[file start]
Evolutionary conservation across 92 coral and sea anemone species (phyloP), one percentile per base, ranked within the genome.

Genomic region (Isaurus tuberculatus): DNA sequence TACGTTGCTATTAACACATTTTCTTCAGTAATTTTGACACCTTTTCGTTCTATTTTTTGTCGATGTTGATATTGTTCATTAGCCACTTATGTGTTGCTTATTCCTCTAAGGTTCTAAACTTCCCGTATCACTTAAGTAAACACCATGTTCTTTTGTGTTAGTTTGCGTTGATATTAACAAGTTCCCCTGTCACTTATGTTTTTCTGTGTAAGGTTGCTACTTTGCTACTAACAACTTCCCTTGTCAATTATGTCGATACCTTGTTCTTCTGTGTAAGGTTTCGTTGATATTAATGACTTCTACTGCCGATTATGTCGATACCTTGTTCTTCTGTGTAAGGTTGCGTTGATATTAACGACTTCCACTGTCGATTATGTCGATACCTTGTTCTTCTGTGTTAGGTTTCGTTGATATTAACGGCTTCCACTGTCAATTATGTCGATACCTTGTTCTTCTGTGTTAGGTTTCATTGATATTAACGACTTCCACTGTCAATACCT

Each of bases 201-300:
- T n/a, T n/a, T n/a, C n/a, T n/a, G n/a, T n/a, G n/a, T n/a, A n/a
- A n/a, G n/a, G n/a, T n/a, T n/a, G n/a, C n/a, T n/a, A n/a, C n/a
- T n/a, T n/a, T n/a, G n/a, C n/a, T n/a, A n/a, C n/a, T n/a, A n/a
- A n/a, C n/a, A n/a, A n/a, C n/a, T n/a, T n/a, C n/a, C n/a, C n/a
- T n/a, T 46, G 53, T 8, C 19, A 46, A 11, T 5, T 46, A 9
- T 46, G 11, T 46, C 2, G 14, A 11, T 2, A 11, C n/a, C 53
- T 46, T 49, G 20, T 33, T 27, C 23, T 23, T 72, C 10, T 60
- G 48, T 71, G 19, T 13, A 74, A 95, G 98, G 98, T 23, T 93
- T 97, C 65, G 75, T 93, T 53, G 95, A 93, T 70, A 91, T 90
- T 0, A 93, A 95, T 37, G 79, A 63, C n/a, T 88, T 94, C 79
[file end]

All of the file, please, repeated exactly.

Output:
Evolutionary conservation across 92 coral and sea anemone species (phyloP), one percentile per base, ranked within the genome.

Genomic region (Isaurus tuberculatus): DNA sequence TACGTTGCTATTAACACATTTTCTTCAGTAATTTTGACACCTTTTCGTTCTATTTTTTGTCGATGTTGATATTGTTCATTAGCCACTTATGTGTTGCTTATTCCTCTAAGGTTCTAAACTTCCCGTATCACTTAAGTAAACACCATGTTCTTTTGTGTTAGTTTGCGTTGATATTAACAAGTTCCCCTGTCACTTATGTTTTTCTGTGTAAGGTTGCTACTTTGCTACTAACAACTTCCCTTGTCAATTATGTCGATACCTTGTTCTTCTGTGTAAGGTTTCGTTGATATTAATGACTTCTACTGCCGATTATGTCGATACCTTGTTCTTCTGTGTAAGGTTGCGTTGATATTAACGACTTCCACTGTCGATTATGTCGATACCTTGTTCTTCTGTGTTAGGTTTCGTTGATATTAACGGCTTCCACTGTCAATTATGTCGATACCTTGTTCTTCTGTGTTAGGTTTCATTGATATTAACGACTTCCACTGTCAATACCT

Each of bases 201-300:
- T n/a, T n/a, T n/a, C n/a, T n/a, G n/a, T n/a, G n/a, T n/a, A n/a
- A n/a, G n/a, G n/a, T n/a, T n/a, G n/a, C n/a, T n/a, A n/a, C n/a
- T n/a, T n/a, T n/a, G n/a, C n/a, T n/a, A n/a, C n/a, T n/a, A n/a
- A n/a, C n/a, A n/a, A n/a, C n/a, T n/a, T n/a, C n/a, C n/a, C n/a
- T n/a, T 46, G 53, T 8, C 19, A 46, A 11, T 5, T 46, A 9
- T 46, G 11, T 46, C 2, G 14, A 11, T 2, A 11, C n/a, C 53
- T 46, T 49, G 20, T 33, T 27, C 23, T 23, T 72, C 10, T 60
- G 48, T 71, G 19, T 13, A 74, A 95, G 98, G 98, T 23, T 93
- T 97, C 65, G 75, T 93, T 53, G 95, A 93, T 70, A 91, T 90
- T 0, A 93, A 95, T 37, G 79, A 63, C n/a, T 88, T 94, C 79